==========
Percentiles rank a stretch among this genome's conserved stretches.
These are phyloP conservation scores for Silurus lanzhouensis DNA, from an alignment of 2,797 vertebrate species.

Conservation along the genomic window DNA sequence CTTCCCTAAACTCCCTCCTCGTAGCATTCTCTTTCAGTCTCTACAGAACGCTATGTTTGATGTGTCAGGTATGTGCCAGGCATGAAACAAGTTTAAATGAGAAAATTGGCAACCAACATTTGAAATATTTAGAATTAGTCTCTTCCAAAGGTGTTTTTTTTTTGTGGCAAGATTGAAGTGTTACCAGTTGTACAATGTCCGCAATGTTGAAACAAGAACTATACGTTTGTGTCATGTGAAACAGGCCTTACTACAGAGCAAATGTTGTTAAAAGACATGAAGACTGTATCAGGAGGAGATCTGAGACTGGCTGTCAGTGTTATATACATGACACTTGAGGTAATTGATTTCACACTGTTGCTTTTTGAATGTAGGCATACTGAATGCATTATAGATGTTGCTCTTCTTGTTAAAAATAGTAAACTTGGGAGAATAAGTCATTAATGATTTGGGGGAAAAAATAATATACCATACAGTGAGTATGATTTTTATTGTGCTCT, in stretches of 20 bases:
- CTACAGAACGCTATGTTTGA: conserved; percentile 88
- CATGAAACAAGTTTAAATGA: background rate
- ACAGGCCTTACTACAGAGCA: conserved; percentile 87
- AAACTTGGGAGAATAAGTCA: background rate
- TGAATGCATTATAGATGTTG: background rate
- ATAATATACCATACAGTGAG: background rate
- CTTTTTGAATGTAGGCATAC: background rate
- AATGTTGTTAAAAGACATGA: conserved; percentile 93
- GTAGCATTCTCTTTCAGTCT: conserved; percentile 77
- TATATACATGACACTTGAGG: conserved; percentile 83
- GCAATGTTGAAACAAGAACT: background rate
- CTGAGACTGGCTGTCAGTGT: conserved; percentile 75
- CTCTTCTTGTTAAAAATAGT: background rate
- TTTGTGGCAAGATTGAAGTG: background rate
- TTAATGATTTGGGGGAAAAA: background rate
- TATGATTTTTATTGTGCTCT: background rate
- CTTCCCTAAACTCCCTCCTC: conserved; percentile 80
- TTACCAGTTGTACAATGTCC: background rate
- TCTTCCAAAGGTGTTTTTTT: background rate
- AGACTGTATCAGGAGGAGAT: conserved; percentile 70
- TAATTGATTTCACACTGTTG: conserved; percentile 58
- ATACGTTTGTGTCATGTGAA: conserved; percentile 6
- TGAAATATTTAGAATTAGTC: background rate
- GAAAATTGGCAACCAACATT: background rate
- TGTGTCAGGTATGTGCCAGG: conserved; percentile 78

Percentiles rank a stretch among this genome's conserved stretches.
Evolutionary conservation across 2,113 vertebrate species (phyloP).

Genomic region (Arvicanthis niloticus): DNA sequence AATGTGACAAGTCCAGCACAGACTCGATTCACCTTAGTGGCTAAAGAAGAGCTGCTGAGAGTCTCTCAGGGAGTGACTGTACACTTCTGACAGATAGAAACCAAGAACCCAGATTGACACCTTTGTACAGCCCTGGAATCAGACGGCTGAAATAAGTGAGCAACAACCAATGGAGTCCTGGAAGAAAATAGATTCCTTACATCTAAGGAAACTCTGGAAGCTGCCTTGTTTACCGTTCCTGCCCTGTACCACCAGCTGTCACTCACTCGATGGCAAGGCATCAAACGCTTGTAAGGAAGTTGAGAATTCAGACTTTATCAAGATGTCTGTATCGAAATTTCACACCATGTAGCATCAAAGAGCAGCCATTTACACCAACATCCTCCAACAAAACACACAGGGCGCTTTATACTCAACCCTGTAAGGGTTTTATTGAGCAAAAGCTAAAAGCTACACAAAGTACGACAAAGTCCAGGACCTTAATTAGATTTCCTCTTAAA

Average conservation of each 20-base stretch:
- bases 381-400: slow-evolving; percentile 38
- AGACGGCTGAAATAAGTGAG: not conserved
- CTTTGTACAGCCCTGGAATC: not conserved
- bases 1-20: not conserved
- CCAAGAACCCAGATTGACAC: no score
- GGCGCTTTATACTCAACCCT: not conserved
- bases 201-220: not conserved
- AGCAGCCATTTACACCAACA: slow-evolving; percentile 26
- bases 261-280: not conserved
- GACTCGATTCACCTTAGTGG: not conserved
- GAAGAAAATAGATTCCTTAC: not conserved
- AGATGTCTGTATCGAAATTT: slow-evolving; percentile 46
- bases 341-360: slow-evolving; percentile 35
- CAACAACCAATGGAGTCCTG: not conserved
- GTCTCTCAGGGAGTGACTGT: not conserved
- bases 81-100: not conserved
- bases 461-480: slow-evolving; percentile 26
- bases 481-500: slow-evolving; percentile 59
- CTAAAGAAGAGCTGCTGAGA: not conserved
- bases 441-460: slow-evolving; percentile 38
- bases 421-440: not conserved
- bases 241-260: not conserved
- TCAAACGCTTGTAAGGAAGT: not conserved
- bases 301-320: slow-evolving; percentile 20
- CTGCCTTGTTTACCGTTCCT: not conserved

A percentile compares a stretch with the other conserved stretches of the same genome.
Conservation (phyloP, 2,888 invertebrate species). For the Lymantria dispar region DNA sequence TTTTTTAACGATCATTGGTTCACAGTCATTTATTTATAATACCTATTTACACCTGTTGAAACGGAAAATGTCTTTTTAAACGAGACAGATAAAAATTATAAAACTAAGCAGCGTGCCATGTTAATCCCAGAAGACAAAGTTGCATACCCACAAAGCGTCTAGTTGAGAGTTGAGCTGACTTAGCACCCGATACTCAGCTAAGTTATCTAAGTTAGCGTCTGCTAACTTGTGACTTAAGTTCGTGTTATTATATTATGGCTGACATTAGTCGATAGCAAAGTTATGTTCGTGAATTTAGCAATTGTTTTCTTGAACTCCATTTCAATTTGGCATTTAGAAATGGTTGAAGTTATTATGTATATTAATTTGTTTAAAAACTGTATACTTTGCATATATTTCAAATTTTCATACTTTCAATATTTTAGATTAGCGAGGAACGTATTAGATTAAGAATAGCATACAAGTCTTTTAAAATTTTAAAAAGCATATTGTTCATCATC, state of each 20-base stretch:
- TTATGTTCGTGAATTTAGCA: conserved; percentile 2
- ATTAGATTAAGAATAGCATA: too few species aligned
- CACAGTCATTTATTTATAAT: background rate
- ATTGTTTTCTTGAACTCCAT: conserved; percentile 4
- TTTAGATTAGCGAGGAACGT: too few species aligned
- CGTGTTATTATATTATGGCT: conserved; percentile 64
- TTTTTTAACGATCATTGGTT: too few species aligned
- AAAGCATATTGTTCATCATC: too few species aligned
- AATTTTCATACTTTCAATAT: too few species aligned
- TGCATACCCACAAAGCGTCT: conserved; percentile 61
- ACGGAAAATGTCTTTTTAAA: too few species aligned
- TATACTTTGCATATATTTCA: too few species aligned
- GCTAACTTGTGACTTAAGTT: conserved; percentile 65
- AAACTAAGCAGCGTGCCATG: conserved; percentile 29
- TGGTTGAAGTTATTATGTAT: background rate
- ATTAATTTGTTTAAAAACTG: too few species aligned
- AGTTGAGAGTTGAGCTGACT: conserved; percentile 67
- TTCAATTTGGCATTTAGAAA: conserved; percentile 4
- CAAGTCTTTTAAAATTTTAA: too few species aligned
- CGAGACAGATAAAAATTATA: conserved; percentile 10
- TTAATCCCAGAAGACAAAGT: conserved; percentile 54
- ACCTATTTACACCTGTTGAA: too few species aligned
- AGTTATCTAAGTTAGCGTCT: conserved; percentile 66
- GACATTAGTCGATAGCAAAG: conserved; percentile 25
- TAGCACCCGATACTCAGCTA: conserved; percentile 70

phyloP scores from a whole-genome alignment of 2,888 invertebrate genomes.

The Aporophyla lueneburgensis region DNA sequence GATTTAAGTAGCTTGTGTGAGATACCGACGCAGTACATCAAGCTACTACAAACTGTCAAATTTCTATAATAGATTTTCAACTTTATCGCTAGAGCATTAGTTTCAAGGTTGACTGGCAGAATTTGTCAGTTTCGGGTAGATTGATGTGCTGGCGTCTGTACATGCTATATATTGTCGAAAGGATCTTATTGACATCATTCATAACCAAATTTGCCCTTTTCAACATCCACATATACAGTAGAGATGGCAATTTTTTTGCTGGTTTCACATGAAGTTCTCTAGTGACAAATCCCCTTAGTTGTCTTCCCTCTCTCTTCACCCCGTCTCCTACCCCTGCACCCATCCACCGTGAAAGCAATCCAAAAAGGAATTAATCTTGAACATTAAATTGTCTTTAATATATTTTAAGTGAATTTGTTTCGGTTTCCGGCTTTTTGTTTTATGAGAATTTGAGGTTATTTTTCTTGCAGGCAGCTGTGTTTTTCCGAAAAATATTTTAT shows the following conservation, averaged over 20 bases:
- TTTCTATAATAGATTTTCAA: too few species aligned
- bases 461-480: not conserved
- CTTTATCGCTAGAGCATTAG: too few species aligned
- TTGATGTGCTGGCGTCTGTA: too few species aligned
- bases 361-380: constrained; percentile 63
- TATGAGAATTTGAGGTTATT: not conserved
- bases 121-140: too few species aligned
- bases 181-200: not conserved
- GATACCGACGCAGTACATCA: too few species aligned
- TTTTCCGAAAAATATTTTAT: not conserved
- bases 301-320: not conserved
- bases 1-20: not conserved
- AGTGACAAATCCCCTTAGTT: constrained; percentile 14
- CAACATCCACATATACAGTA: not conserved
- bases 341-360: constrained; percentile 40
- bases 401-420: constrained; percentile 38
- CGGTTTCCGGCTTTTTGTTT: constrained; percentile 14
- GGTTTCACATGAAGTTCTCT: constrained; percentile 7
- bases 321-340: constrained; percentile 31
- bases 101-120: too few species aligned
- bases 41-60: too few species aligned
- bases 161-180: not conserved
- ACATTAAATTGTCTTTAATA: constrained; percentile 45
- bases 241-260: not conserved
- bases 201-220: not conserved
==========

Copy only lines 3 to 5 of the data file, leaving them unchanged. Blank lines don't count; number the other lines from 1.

Conservation along the genomic window DNA sequence CTTCCCTAAACTCCCTCCTCGTAGCATTCTCTTTCAGTCTCTACAGAACGCTATGTTTGATGTGTCAGGTATGTGCCAGGCATGAAACAAGTTTAAATGAGAAAATTGGCAACCAACATTTGAAATATTTAGAATTAGTCTCTTCCAAAGGTGTTTTTTTTTTGTGGCAAGATTGAAGTGTTACCAGTTGTACAATGTCCGCAATGTTGAAACAAGAACTATACGTTTGTGTCATGTGAAACAGGCCTTACTACAGAGCAAATGTTGTTAAAAGACATGAAGACTGTATCAGGAGGAGATCTGAGACTGGCTGTCAGTGTTATATACATGACACTTGAGGTAATTGATTTCACACTGTTGCTTTTTGAATGTAGGCATACTGAATGCATTATAGATGTTGCTCTTCTTGTTAAAAATAGTAAACTTGGGAGAATAAGTCATTAATGATTTGGGGGAAAAAATAATATACCATACAGTGAGTATGATTTTTATTGTGCTCT, in stretches of 20 bases:
- CTACAGAACGCTATGTTTGA: conserved; percentile 88
- CATGAAACAAGTTTAAATGA: background rate